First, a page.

Friday, February 2, 2007

Janacek's Willful Women

composed by Leos Janacek
directed by Olivier Tambosi
conducted by Jiri Belohlavek
starring Karita Mattila, Anja Silja, Raymond Very, Jorma Silvasti

The Metropolitan Opera
January 29-February 17, 2007

Mattila as Jenufa

Aside from Richard Strauss, Czech composer Leos Janacek's heroines are the most vividly drawn in opera. From the fox Sharp-Ears in his anthropomorphic delight The Cunning Little Vixen to the immortal Emily Marty in his eerie fantasy The Makropulos Case, Janacek consistently created strong-willed women as the protagonists of his musical theater works, whose onstage strength is further enhanced by the surging power of Janacek's music.

His first operatic success, Jenufa, originally premiered in 1904; its current Metropolitan Opera production debuted in 2003 and has returned this season. As the lone Janacek opera to focus on two women, Jenufa provides ample opportunities for high drama.

That drama is, as usual, brilliantly supplied by soprano Karita Mattila, who movingly portrays the title character and her dilemma: pregnant with the child of Steva, the unconcerned man she loves, Jenufa eventually overcomes his coldness, her stepmother Kostelnicka's murderous action, and the jealous affection of Laca, Steva's half-brother.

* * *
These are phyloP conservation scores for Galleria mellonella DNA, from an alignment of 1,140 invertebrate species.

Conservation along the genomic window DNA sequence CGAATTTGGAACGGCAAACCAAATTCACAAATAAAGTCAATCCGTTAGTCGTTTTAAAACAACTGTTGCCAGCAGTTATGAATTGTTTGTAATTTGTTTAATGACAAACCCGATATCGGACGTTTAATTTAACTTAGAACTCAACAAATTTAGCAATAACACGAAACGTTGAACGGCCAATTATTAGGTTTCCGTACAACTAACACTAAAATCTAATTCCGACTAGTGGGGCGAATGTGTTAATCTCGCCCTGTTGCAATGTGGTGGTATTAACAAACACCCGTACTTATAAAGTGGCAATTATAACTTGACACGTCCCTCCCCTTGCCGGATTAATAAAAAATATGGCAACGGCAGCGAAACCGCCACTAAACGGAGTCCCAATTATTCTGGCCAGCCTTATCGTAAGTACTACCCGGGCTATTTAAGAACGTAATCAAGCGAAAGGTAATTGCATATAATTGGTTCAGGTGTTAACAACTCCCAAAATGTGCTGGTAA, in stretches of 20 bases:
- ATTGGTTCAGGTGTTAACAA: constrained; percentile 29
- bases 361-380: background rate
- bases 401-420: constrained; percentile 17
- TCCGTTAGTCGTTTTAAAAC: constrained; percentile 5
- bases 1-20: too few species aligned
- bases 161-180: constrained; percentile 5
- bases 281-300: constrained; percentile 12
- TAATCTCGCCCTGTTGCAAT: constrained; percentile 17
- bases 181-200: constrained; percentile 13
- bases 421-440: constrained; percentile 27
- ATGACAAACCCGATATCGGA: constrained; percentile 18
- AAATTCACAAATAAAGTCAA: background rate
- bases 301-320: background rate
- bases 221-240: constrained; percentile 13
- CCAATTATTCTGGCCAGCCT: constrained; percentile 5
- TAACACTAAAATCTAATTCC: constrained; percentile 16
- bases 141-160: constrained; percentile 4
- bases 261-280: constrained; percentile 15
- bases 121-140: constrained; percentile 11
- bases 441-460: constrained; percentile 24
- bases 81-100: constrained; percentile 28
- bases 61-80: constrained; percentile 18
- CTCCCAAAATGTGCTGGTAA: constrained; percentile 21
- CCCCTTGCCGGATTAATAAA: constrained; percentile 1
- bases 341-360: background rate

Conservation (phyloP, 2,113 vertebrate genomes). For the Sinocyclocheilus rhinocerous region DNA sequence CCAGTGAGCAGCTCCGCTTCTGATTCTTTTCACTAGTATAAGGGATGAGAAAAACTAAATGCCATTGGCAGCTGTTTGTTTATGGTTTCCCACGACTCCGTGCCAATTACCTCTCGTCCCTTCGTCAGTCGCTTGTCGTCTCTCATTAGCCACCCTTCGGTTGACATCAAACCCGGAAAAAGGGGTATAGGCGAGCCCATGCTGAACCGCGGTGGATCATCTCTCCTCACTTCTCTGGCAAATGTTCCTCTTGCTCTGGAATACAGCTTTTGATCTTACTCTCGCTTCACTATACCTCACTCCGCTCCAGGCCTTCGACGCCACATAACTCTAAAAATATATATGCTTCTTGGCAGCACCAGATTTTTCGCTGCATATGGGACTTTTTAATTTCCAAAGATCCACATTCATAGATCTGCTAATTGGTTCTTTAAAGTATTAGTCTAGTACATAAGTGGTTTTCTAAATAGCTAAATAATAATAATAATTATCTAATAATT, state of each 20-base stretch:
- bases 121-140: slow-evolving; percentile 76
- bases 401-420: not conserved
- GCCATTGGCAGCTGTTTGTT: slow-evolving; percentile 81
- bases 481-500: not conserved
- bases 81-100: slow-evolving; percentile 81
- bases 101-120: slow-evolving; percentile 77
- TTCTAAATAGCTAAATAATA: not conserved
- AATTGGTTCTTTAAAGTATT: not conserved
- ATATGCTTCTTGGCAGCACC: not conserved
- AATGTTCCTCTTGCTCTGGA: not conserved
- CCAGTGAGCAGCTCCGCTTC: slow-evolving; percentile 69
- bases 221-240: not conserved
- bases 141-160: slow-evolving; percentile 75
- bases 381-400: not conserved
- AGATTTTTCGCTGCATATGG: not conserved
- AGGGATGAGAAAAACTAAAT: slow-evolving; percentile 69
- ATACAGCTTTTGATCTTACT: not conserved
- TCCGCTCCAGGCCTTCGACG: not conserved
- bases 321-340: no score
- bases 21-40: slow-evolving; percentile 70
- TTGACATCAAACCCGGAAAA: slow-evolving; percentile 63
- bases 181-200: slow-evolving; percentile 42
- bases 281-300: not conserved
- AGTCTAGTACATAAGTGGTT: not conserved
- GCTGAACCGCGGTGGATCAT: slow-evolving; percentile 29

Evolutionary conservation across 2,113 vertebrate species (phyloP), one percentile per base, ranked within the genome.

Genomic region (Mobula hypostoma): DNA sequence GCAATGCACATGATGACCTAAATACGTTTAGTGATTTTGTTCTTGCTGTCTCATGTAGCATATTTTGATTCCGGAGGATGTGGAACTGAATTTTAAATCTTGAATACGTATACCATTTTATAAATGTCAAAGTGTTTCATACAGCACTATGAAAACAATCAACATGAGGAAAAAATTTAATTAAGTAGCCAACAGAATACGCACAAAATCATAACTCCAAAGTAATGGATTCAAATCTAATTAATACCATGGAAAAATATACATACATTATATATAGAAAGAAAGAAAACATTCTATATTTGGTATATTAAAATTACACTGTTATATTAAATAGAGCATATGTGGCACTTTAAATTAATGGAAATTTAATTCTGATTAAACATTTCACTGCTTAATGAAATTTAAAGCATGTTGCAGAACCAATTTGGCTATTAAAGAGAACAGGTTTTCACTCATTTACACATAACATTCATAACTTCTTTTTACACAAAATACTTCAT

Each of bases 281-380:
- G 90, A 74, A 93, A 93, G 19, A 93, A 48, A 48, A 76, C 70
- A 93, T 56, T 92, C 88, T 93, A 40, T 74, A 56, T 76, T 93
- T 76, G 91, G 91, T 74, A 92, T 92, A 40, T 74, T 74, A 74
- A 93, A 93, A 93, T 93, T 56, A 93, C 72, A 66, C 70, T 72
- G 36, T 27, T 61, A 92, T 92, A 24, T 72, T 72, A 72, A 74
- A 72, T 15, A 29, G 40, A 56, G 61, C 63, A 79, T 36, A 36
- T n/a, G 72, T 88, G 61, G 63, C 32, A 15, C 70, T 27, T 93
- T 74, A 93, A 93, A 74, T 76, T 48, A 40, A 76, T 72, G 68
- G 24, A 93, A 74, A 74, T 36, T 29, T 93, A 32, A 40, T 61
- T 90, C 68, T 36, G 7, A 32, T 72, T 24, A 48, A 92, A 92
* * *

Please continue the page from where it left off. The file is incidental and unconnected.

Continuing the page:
Mattila is convincing throughout as her Jenufa moves from lovestruck young woman to wounded, scarred survivor, and she sings Janacek's brittle vocal lines with impassioned authority.

As the stepmother Kostelnicka, the ageless Anja Silja (she made her operatic debut in 1960!) more than matches–and even exceeds–Mattila's intensity, particularly in the astonishing second act climax, when Kostelnicka decides to take matters into her own hands after Jenufa gives birth to Steva's unwanted child.

As the half-brothers between whom there is no love lost, the vocally solid Raymond Very (Steva) and Jorma Silvastri (Laca) are less than ideal physically and histrionically for their roles, making them no match for Mattila's heroine.

Olivier Tambosi's spare production does have one plus: its inventive lighting effects. But its annoyingly impressionistic sets are clearly wrong for this opera, and the large boulder that is the centerpiece of the second act looks like a monstrosity placed in the corner of a wood-paneled corner gallery of an empty modern-art museum. That's not what Janacek's expressive musical drama is all about.

Jiri Belohlavek conducts a competent reading of Janacek's score, but there's rarely the necessary underlining the steely resolve of both the heroine and her stepmother. Still, the musical power of one of the composer's most vividly dramatic operas remains, thanks to Mattila's and Silja's presence.

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